Paper toy soldier

The illustrations accompanying this article are taken from sheets of paper toy soldiers produced in Italy I the first half of the 20th century

Giulio C. Cuccolini

Someone once coined the expression "poor papers" to indicate those printed products which, following the progress of typographic arts, became popularly wide spread during a time span of century, from about 1850 to 1950.

Usually these are single sheets or booklets containing few sheets, often in color, illustrating different themes to satisfy requirements of a vast and heterogeneous public.

Examples of poor papers are holy images, baseball cards or similar collection cards, book markers, paper nativity sets, soldier sheets, illustration sheets, sheets used as building "blocks", paper clothes for dolls, table games such as Snakes 'n Ladders, Christmas cards, barber shop calendars, matchboxes, etc. This material, at the time commonplace and economical but today rare and rather expensive, has an undeniable attraction and can serve to better understand the tastes and the mentality of an epoch. We will here quickly illustrate the world of paper soldiers.

WE HAVE NEWS OF A TOY SOLDIER FOUND IN AN ARCHEOLOGICAL SITE DATING BACK TO ROMAN TIMES. Toy soldiers are also found in subsequent epochs, but these are unique samples built by artisans, to be used in play by youngsters at court or those belonging to noble families. Their production in series, through lead fusion, begins in Europe in the 18th century. At the end of the 19th, new materials are introduced such as tin and paste (whether this be made of wood, clay, a mixture of flour and water...). These substances lowered the cost of the toys, but still did not serve to make them affordable to youngsters of poorer classes. In the 18th century, the first printed paper sheets appeared, containing several formations of soldiers to be glued onto a carton sheet, cut out and then fixed on a folding base or on a small wooden pedestal. In this way, at modest cost, children could muster up small armies to vent off their thirst for adventure. Infantrymen, cavalrymen, artillery men, cannons, baggage wagons, and even full battle scenes were printed. With the evolution of military techniques came illustrations of new war devices such as battleships, airplanes, tanks, mortars, machine guns, and motorized ambulances.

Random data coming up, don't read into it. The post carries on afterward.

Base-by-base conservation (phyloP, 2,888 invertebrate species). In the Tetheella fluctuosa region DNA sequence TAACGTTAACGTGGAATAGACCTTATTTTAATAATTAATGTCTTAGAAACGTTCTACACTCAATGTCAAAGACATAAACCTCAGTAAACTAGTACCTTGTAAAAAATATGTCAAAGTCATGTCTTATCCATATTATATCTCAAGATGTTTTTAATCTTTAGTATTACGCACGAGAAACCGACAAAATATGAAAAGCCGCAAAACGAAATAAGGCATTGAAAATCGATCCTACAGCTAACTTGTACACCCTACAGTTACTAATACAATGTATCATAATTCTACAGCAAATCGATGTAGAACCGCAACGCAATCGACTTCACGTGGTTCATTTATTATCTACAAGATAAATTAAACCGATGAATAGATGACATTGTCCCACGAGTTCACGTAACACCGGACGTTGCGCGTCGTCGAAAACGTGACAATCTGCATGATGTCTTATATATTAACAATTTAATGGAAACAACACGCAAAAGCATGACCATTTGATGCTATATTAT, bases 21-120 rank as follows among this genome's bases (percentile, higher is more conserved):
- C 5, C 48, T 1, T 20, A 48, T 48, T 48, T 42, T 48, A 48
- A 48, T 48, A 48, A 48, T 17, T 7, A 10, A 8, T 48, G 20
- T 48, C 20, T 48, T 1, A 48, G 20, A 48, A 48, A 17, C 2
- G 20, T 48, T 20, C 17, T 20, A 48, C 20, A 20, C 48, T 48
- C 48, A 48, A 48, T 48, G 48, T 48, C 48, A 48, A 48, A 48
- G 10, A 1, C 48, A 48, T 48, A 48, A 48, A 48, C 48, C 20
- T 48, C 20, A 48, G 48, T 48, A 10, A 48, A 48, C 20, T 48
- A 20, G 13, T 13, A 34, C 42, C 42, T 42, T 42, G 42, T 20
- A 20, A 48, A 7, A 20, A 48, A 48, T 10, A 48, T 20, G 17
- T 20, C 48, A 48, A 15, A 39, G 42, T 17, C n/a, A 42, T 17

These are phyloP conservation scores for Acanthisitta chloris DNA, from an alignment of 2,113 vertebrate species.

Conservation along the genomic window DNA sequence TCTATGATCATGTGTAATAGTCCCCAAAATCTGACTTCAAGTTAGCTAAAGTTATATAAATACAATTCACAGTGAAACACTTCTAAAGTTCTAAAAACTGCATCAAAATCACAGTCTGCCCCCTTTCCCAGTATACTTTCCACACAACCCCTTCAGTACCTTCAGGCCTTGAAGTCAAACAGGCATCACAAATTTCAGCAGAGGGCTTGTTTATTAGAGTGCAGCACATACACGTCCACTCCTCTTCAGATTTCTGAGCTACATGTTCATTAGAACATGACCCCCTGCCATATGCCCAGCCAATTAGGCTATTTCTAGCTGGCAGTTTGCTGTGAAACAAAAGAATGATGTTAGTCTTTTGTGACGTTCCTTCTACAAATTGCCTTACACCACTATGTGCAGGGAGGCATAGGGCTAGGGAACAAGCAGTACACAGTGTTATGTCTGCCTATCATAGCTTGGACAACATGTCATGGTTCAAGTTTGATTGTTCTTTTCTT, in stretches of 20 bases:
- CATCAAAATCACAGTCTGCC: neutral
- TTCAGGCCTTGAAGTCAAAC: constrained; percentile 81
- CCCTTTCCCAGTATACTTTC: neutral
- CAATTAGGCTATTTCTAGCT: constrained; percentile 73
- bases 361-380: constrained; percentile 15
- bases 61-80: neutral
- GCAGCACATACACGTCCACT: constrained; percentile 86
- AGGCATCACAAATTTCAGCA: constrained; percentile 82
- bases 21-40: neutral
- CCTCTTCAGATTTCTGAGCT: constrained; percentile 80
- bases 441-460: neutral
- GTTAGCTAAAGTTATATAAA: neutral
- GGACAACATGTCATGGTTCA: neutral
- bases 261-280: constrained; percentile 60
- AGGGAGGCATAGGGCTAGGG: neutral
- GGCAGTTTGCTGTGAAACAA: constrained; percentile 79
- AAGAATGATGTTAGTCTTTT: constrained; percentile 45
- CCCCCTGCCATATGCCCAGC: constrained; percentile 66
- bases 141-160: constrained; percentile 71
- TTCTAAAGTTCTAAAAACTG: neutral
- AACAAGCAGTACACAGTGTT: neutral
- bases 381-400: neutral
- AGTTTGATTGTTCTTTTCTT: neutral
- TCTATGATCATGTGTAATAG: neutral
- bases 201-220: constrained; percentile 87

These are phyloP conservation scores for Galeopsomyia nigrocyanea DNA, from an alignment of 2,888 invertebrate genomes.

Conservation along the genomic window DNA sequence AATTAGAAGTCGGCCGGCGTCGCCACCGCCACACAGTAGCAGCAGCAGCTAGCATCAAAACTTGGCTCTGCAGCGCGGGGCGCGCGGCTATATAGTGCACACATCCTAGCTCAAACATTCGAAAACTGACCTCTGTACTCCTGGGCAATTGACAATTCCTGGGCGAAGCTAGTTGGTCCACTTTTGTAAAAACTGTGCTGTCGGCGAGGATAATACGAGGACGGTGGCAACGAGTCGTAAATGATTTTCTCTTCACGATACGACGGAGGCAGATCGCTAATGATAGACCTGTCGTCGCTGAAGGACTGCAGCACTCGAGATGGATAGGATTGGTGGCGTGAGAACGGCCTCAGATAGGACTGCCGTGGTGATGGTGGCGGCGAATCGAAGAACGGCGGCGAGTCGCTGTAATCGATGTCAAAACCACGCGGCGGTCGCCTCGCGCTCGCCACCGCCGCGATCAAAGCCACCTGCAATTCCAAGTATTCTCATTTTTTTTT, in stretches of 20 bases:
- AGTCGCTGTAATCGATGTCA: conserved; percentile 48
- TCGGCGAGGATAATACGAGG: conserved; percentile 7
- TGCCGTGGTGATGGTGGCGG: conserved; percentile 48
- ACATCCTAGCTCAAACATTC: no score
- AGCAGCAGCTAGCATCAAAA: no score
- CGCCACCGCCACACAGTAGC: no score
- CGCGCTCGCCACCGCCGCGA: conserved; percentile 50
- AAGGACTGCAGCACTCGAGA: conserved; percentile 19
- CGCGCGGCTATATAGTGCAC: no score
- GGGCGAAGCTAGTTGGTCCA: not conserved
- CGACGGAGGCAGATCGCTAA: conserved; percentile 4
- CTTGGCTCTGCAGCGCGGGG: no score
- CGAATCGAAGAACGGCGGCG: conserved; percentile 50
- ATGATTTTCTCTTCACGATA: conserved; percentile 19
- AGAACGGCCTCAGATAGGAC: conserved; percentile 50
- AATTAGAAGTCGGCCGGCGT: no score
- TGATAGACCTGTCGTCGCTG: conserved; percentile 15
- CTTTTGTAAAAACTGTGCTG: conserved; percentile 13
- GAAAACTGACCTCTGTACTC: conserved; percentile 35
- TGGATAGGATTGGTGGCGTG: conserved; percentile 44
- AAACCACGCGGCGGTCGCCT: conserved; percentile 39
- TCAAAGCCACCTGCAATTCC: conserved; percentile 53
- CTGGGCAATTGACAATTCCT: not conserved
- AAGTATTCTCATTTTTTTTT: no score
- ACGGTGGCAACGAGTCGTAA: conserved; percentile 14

Between 1830 and 1840 some German companies used lithography together with wood engraving, and then later color lithography which allowed to produce sheets of soldiers with different brightly colored uniforms. At the end of the 19th century, the lithographic stone was replaced with an engraved aluminum sheet. The largest production centers were Èpinal in France and Neuruppin in Germany which turned out millions of sheets each year containing soldiers belonging to the armies of the entire world. But the production of paper toy soldiers became more widespread during the second half of the 19th century even in England, Spain, Portugal and Italy.

TO UNDERSTAND THE SUCCESS THAT PAPER TOY SOLDIERS HAVE enjoyed with children the world over we must remember that they were economically accessible, aesthetically fascinating, playfully involving. It must be added that pedagogy of the time considered them an ideal instrument to entertain children and transmit through playful evasion a series of values retained educational and formative: a sense of hierarchy, patriotic sentiment, heroic spirit, nationalist pride. These values find in the martial figure of the soldier an almost perfect synthesis.

THE DRAMATIC BLOOD BATH OF WORLD WAR II MARKED THE END OF THIS MILITARIST VOCATION and decreed the advent of new values inspired by democracy, pacifism, understanding among nations. Companies producing paper toy soldiers closed their doors or partially re-converted their production proposing, on the wings of the success of western cinematography, sheets containing Indians, cowboys and cavalrymen. But this solution was short-lived, because with the opening of new adventurous scenarios, such as the world of outer space, and the advent of the economical plastic soldiers, paper ones passed definitively from the hands of children into those of collectors.

Login or Register to publish a comment